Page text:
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 ARCHIVED TOPIC: Bluegrass In Nashville


Please note this is an archived topic, so it is locked and unable to be replied to. You may, however, start a new topic and refer to this topic with a link: http://www.banjohangout.org/archive/382208

PickinFool - Posted - 03/25/2022:  07:07:22


Wife and I are planning a road trip to Nashville mid-summer and would like to listen to some good Bluegrass Music while in the area. Not sure if Nashville is the hot bed for Bluegrass that it once was but would hope it is still out there. Any recommendations? I know of the Station Inn. Anything else? Thanks for your help.

Jbo1 - Posted - 03/25/2022:  07:34:26


Not bluegrass, but if you have a chance check out the Time Jumpers, a group of "Nashville Cats" that play Mondays at 3rd & Lindsley. Members include Paul Franklyn on pedal steel (Vince Gill's steel player) and Ranger Doug Greene from Riders In The Sky.

Ira Gitlin - Posted - 03/25/2022:  07:43:55


AFAIK the Station Inn is still up and running.

Banjfoot - Posted - 03/25/2022:  18:36:34


A very good place to stop in is the American Legion Bluegrass night. Wednesday nights. If it's the same as it used to be, anyway. There was a public jam, food, and a stage show in the next room. Try to check this out if you can...

AGACNP - Posted - 03/25/2022:  19:36:38


Station Inn



Bluegrass Nights at the Ryman (birthplace of Bluegrass music), check out the dates and artists at ryman.com/tag/springer-mountai...order=ASC



Bluegrass jam: Authentic Coffee shop, every Friday night, White House, TN, just north of Nashville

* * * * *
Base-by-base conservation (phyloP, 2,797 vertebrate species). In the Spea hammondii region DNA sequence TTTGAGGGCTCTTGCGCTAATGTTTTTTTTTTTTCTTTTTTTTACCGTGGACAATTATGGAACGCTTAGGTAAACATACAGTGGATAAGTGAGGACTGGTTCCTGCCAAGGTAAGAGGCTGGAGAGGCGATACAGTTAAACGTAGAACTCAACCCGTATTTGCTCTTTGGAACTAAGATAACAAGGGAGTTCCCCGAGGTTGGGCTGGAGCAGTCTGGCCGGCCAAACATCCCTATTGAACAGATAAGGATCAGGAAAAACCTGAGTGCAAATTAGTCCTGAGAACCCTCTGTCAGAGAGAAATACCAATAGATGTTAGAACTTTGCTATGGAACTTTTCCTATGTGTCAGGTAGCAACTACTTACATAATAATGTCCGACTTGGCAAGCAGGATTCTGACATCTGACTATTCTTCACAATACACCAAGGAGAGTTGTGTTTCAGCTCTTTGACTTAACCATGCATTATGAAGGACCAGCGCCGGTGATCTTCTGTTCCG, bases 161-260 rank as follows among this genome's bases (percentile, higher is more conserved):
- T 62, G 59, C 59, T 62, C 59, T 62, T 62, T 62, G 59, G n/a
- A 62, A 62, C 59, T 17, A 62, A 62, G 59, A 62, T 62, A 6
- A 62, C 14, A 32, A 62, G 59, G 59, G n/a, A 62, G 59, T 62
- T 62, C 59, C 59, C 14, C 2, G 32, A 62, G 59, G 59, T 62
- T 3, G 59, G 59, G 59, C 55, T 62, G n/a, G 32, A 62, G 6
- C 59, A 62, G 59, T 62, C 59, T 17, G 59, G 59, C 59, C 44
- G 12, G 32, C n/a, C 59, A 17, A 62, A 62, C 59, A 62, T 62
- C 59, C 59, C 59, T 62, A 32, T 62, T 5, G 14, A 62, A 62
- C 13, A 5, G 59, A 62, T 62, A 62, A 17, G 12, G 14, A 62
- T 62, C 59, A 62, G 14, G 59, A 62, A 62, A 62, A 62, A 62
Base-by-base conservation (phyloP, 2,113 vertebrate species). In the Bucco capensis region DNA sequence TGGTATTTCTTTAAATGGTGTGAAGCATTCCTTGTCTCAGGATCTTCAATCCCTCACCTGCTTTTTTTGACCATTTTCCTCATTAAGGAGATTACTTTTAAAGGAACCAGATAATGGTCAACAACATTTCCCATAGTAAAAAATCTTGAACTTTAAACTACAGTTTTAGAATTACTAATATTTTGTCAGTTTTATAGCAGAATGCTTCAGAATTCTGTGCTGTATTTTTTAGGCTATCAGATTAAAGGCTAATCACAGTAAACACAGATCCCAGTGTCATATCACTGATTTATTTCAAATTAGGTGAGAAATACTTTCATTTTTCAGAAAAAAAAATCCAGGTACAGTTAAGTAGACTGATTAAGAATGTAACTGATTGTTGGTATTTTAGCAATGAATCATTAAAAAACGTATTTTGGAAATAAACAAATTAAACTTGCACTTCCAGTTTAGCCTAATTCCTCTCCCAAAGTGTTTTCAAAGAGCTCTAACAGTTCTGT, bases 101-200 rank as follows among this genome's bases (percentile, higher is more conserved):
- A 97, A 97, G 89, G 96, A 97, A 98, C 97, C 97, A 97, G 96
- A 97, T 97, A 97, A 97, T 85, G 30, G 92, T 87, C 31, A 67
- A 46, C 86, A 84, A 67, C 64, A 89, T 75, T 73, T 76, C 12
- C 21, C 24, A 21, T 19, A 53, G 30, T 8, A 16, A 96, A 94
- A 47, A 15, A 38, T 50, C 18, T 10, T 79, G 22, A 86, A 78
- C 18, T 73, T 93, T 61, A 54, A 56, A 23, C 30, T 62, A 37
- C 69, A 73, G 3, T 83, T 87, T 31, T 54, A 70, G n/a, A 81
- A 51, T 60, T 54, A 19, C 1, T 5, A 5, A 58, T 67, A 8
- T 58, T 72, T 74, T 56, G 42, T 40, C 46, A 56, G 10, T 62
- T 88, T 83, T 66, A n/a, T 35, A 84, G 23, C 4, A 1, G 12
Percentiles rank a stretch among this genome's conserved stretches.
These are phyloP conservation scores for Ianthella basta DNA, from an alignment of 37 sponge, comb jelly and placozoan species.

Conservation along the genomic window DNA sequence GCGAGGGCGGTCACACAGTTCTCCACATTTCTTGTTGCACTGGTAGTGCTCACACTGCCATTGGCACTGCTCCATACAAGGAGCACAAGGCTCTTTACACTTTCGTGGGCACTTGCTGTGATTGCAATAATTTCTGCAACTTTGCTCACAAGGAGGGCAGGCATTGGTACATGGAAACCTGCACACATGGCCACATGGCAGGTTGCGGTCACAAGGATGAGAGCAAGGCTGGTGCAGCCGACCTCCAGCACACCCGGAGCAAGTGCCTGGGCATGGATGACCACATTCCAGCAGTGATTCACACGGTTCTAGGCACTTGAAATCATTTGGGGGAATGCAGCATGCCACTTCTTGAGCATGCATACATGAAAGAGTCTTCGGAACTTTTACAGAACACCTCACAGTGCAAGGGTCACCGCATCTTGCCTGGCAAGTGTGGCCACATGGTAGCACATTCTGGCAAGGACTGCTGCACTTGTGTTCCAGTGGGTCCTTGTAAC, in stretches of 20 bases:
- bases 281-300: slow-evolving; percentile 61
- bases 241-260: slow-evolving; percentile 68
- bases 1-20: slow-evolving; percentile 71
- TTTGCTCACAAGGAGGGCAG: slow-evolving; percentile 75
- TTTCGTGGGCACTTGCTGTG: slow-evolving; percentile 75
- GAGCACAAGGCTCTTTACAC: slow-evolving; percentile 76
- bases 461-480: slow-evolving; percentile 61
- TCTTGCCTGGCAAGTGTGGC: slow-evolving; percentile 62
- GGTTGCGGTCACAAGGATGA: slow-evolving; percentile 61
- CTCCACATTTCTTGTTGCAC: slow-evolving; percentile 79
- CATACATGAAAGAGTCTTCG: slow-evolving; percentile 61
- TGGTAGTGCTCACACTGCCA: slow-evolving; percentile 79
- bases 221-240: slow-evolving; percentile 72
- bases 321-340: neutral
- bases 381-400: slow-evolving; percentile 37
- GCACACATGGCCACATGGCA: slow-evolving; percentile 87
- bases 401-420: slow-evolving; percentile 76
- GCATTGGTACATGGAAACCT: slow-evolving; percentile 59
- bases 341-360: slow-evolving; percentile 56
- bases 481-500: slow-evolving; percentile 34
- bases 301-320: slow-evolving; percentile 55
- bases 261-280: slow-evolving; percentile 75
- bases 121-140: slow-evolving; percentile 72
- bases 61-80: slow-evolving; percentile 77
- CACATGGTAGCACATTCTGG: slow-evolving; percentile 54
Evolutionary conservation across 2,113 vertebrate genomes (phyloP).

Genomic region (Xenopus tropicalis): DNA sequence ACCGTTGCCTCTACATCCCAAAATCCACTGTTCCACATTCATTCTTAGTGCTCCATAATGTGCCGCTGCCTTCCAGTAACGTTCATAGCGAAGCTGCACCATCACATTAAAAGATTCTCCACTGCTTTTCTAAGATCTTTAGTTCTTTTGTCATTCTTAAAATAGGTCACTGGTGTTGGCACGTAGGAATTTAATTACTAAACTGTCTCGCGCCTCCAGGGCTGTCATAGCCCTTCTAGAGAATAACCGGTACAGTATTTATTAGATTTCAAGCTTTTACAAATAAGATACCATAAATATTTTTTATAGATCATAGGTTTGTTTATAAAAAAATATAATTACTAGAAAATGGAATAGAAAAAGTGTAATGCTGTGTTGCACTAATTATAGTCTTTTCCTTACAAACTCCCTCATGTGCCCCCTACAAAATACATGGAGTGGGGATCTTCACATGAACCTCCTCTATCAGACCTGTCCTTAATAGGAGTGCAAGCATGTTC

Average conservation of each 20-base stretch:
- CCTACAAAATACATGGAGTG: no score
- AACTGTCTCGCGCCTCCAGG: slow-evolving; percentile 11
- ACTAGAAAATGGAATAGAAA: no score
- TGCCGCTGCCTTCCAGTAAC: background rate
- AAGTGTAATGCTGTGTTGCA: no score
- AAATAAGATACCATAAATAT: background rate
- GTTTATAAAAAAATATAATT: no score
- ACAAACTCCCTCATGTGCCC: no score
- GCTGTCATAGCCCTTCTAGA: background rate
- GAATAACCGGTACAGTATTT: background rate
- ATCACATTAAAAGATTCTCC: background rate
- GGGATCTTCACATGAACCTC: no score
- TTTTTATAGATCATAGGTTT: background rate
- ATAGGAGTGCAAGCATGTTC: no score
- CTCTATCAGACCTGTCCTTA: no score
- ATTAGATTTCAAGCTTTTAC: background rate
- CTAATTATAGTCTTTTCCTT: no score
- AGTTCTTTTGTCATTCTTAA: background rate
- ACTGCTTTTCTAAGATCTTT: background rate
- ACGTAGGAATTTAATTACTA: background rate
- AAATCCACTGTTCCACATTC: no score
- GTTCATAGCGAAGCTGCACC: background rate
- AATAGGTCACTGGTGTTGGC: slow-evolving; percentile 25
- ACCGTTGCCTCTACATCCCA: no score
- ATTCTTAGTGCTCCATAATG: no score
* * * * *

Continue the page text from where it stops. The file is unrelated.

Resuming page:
Edited by - AGACNP on 03/25/2022 19:39:51

Richard Hauser - Posted - 03/26/2022:  08:49:17


I don't think of the "Grand Old Opry" as a birthplace for new music. IMHO bluegrass music started in the hills of the Carolinas. And, it was probably played for personal enjoyment by local musicians. One famous deceased musician said the "blues" feeling was introduced by black railroad workers. So the European music styles locals played merged with blues sound. Radio used to be very popular, and it spread the popularity of different music styles.

AGACNP - Posted - 03/26/2022:  15:39:22


quote:

Originally posted by Richard Hauser

I don't think of the "Grand Old Opry" as a birthplace for new music. IMHO bluegrass music started in the hills of the Carolinas. And, it was probably played for personal enjoyment by local musicians. One famous deceased musician said the "blues" feeling was introduced by black railroad workers. So the European music styles locals played merged with blues sound. Radio used to be very popular, and it spread the popularity of different music styles.






Same here Dick. The Ryman advertises their 'Bluegrass at the Ryman' series with those very words though. I should've put it in quotes above. I suppose they do that, perhaps because Bills '46 band played there soon following its formation?


Edited by - AGACNP on 03/26/2022 15:40:29

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